She said people should not conflate “minor incidents,” like the forceful tackling and arrest of Trent Hunt by officers earlier this year, with police shootings.  

“If a police department is having problems, what needs to happen is they need to be improved and repaired,” Rainey said.  

38 years, only one loss

In 38 years of local politics, Rainey has only ever lost one race, an unsuccessful bid for mayor in 1993 that pitted her against then-5th Ward Ald. Lorraine Morton. Morton went on to serve for 16 years, becoming the longest-serving mayor in Evanston history as well as the city’s first Black and first Democratic mayor.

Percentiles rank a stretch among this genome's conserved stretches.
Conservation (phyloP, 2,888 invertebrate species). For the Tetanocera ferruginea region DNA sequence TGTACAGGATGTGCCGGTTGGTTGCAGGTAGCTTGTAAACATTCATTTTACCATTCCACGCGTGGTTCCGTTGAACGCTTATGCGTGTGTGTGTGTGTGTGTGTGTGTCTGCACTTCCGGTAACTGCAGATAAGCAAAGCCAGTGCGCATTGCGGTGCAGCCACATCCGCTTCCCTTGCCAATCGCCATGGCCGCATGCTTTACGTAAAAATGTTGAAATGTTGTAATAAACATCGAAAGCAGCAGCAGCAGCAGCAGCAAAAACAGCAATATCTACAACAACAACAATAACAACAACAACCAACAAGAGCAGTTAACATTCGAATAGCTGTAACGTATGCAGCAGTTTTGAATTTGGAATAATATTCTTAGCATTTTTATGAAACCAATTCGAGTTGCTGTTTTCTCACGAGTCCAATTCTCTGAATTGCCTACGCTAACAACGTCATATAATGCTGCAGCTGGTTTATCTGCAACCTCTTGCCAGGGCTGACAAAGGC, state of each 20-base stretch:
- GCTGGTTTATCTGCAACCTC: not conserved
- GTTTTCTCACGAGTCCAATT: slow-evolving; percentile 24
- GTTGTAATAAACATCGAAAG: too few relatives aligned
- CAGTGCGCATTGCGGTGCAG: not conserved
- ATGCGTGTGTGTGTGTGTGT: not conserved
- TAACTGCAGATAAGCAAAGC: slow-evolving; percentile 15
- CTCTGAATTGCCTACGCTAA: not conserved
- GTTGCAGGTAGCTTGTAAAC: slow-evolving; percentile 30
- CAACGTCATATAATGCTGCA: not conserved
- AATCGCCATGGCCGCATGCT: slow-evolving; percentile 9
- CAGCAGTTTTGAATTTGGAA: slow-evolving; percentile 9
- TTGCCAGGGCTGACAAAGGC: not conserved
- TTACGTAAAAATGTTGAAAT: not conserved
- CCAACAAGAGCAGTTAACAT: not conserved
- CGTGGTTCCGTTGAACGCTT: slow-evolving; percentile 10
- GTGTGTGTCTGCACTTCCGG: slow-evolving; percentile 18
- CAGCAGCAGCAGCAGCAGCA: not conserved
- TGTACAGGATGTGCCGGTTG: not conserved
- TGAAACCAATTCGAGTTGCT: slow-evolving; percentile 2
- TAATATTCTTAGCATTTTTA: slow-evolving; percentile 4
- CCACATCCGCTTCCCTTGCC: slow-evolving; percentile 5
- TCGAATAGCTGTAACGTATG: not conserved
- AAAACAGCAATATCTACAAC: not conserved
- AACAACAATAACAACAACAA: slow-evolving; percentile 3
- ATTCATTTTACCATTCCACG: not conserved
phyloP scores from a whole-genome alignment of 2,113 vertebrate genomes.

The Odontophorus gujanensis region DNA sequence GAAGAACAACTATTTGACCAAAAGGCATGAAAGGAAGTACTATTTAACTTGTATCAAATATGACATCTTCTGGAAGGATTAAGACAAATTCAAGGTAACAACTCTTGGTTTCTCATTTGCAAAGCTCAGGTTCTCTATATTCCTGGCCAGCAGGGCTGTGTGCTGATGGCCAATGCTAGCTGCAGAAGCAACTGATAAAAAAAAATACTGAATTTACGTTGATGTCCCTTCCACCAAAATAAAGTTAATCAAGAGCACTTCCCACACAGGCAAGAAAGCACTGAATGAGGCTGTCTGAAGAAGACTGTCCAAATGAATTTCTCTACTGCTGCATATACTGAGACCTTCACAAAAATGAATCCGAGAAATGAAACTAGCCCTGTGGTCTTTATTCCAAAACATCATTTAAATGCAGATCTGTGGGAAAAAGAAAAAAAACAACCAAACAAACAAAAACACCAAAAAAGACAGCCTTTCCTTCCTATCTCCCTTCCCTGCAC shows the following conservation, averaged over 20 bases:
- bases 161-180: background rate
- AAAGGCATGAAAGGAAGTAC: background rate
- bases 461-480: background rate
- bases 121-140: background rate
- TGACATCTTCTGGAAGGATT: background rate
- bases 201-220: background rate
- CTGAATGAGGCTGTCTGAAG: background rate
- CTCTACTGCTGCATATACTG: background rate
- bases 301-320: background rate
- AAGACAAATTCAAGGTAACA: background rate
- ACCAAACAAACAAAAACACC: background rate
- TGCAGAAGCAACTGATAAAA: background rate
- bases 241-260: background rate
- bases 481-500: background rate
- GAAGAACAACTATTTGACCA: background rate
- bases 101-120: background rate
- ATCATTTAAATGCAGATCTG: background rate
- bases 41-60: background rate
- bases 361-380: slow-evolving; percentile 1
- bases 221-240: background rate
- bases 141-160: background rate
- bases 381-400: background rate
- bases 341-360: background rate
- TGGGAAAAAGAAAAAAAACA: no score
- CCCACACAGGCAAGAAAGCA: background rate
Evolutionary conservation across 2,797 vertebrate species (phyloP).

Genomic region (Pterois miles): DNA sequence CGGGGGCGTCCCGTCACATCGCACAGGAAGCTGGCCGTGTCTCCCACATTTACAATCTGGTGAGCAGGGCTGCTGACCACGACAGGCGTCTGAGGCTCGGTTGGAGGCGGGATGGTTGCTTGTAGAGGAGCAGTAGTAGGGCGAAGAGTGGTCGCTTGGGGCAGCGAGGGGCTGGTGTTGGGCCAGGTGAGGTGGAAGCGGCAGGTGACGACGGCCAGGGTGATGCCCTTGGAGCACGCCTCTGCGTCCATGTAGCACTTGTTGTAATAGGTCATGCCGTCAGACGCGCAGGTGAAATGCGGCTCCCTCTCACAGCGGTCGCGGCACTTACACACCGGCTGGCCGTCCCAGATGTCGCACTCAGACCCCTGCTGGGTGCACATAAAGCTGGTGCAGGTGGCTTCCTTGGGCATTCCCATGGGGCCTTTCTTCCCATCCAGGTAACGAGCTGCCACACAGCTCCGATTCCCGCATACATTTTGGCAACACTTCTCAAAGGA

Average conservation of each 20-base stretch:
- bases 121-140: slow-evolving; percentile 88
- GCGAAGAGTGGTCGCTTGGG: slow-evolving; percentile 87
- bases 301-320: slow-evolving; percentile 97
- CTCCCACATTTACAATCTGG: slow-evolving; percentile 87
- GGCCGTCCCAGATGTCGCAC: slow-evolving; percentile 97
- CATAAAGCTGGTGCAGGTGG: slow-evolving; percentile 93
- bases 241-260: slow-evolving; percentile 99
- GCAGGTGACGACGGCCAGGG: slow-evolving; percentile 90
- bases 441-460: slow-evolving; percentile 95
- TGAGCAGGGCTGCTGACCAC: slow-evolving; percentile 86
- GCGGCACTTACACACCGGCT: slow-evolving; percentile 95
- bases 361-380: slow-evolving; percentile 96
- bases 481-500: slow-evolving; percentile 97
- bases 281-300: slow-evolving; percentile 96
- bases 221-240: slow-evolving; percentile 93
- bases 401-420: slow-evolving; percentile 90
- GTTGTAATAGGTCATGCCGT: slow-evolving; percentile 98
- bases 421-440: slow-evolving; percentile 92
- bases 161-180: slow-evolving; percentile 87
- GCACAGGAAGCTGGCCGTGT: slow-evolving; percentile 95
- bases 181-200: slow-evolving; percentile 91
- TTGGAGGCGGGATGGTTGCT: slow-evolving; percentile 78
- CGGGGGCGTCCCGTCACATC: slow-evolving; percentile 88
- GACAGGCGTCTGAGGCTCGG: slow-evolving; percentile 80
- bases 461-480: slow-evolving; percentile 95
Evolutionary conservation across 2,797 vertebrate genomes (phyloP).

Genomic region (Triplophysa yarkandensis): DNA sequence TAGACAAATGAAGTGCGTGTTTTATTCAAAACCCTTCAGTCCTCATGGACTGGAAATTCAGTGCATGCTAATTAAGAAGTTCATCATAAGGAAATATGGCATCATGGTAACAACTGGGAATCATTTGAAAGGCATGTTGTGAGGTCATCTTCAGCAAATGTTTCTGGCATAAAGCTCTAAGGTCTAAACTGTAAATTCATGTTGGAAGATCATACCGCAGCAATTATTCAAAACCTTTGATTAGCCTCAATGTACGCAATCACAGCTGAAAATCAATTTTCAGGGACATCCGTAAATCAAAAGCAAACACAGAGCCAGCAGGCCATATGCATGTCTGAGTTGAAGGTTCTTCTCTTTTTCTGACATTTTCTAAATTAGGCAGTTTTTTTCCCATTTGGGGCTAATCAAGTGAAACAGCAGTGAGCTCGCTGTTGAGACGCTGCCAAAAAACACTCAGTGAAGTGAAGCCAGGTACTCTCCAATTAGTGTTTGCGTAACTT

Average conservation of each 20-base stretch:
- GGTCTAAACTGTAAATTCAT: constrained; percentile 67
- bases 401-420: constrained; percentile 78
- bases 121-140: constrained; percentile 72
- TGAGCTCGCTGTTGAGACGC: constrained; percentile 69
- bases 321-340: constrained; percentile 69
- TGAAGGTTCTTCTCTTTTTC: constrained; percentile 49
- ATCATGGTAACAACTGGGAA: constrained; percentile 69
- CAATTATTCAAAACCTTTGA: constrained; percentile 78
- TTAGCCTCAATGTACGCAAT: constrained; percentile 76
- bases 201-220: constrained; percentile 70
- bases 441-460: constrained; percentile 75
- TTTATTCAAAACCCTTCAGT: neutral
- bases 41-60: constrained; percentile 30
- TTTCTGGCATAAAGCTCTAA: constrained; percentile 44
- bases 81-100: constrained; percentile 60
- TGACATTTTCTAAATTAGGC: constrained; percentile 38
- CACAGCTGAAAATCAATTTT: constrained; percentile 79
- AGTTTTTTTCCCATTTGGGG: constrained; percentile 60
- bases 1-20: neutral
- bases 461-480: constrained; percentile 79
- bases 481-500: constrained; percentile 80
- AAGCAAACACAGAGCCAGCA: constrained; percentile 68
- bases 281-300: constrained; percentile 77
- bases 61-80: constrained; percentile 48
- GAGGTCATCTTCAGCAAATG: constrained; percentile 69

But after running uncontested since 2005, Rainey narrowly defeated challenger Rob Bady in a 2017 runoff, eking out a 13-vote lead, which was by far the closest race on the ballot.  

This year, there will be three names on the ballot: Rainey, Reid and Matthew Mitchell, Ridgeville Park District commissioner, as well as write-ins Shelley Ann Carillo, Joshua Hall, and Christine Leone.

To call it an intimidating race would be an understatement. But Rainey understands the appeal.

“To be an official in a city like Evanston is an honor,”  Rainey said.  “Not everybody gets that privilege.”

Email: [email protected] 

Twitter: @joshuajirvine